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Massive US Airstrike Hits Suspected ISIS Chemical Weapons Factory

An unarmed AGM-86B Air-Launched Cruise Missile is released from a B-52H Stratofortress over the Utah Test and Training Range. The Air Force wants new generations of nuclear-capable cruise missiles and land-based ICBMs. (US Air Force/Roidan Carlson)
An unarmed AGM-86B Air-Launched Cruise Missile is released from a B-52H Stratofortress over the Utah Test and Training Range. The Air Force wants new generations of nuclear-capable cruise missiles and land-based ICBMs. (US Air Force/Roidan Carlson)

Twelve U.S. warplanes, including a B-52 Stratofortress bomber and A-10 Thunderbolts, carried out a massive airstrike Monday on a suspected chemical weapons production complex in the ISIS-held stronghold of Mosul, Iraq, the commander of U.S. Central Command air forces said Tuesday.

The sprawling complex in the Mosul area had been a pharmaceutical factory and was suspected of having been taken over by ISIS to produce "chlorine or mustard gas -- we don't know for sure at this point," said Air Force Lt. Gen. Jeffrey Harrigian, the commander of U.S. Air Forces for U.S. Central Command in southwest Asia.

In a video briefing to the Pentagon, Harrigian said the airstrike included F-15s, A-10s, F-18s, F-16s and a B-52. Twelve aircraft in all targeted "50 points of interest" in the complex.

He said that the Islamic State of Iraq and Syria had "converted a pharmaceutical plant complex into a chemical weapons production facility that also served" as a headquarters building for ISIS commanders in the area.

Despite the intensity of the airstrike, it was not the largest carried out recently in the Mosul area, according to CentCom. In late August, 17 warplanes, including B-52s and Belgian F-16s, combined in a massive airstrike on a factory for Vehicle Borne Improvised Explosive Devices, CentCom said.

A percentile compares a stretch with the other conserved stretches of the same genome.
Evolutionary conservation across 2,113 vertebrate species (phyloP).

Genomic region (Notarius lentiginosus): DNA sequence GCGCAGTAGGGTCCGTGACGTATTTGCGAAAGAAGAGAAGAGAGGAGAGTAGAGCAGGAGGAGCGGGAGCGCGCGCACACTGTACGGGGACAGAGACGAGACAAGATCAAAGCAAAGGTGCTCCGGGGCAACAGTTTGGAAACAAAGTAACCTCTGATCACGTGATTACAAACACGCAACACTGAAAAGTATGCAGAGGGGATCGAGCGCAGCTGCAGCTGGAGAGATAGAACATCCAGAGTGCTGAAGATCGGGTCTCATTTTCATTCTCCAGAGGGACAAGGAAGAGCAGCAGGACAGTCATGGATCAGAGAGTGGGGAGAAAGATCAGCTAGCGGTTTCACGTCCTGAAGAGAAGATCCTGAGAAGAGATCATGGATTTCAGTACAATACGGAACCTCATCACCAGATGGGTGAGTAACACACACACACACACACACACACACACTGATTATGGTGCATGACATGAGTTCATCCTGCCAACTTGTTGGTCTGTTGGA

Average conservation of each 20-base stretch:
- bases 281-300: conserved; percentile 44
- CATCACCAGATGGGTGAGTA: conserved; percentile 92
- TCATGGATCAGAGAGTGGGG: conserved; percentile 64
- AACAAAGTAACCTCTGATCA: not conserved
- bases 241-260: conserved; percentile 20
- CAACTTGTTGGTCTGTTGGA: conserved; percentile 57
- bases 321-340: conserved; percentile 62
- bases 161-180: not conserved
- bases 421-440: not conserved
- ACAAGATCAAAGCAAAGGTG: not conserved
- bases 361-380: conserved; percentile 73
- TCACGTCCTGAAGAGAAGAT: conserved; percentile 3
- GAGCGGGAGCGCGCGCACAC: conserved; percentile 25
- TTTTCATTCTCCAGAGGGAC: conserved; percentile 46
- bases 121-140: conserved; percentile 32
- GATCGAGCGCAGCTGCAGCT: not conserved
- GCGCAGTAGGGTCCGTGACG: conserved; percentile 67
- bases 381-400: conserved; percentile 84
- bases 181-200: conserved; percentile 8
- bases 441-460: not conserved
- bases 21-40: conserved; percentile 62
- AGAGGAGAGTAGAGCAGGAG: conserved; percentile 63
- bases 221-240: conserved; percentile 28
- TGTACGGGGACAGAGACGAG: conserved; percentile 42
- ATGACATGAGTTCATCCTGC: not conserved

As the anti-ISIS campaign presses on Mosul and Raqqa, the self-proclaimed ISIS capital in northeastern Syria, the U.S. has become increasingly concerned that ISIS will resort to chemical weapons.

In August last year, U.S. Central Command reported that about 70 Kurdish Peshmerga fighters allied with the U.S. were incapacitated from what was believed to be a mustard gas attack in northern Iraq. Air Force Col. Pat Ryder, a CentCom spokesman at the time, said it was well known that ISIS was seeking to acquire chemical weapons and "they clearly have demonstrated that they are a barbaric and inhumane enemy."

Last month, the United Nations-affiliated Organization for the Prohibition of Chemical Weapons found that Syria's air force had used chlorine gas at least twice since 2013. The organization also found that ISIS was suspected of a mustard gas attack. ISIS was "the only entity with the ability, capability, motive and the means to use sulfur mustard" gas in the Aleppo area of Syria on Aug. 21, 2015, the group said.

At the time, National Security Council spokesman Ned Price said the U.S.-led anti-ISIS coalition had placed "a high priority on targeting" ISIS chemical weapons capabilities, CNN reported.

"We will continue to remove leaders from the battlefield with knowledge of these weapons and will target any related materials and attempts to manufacture such chemicals going forward," Price said.

-- Richard Sisk can be reached at Richard.Sisk@Military.com.

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Headlines Global Hot Spots Terrorism Islamic State of Iraq and the Levant Iraq Chemical Warfare Air Force Bombers Richard Sisk

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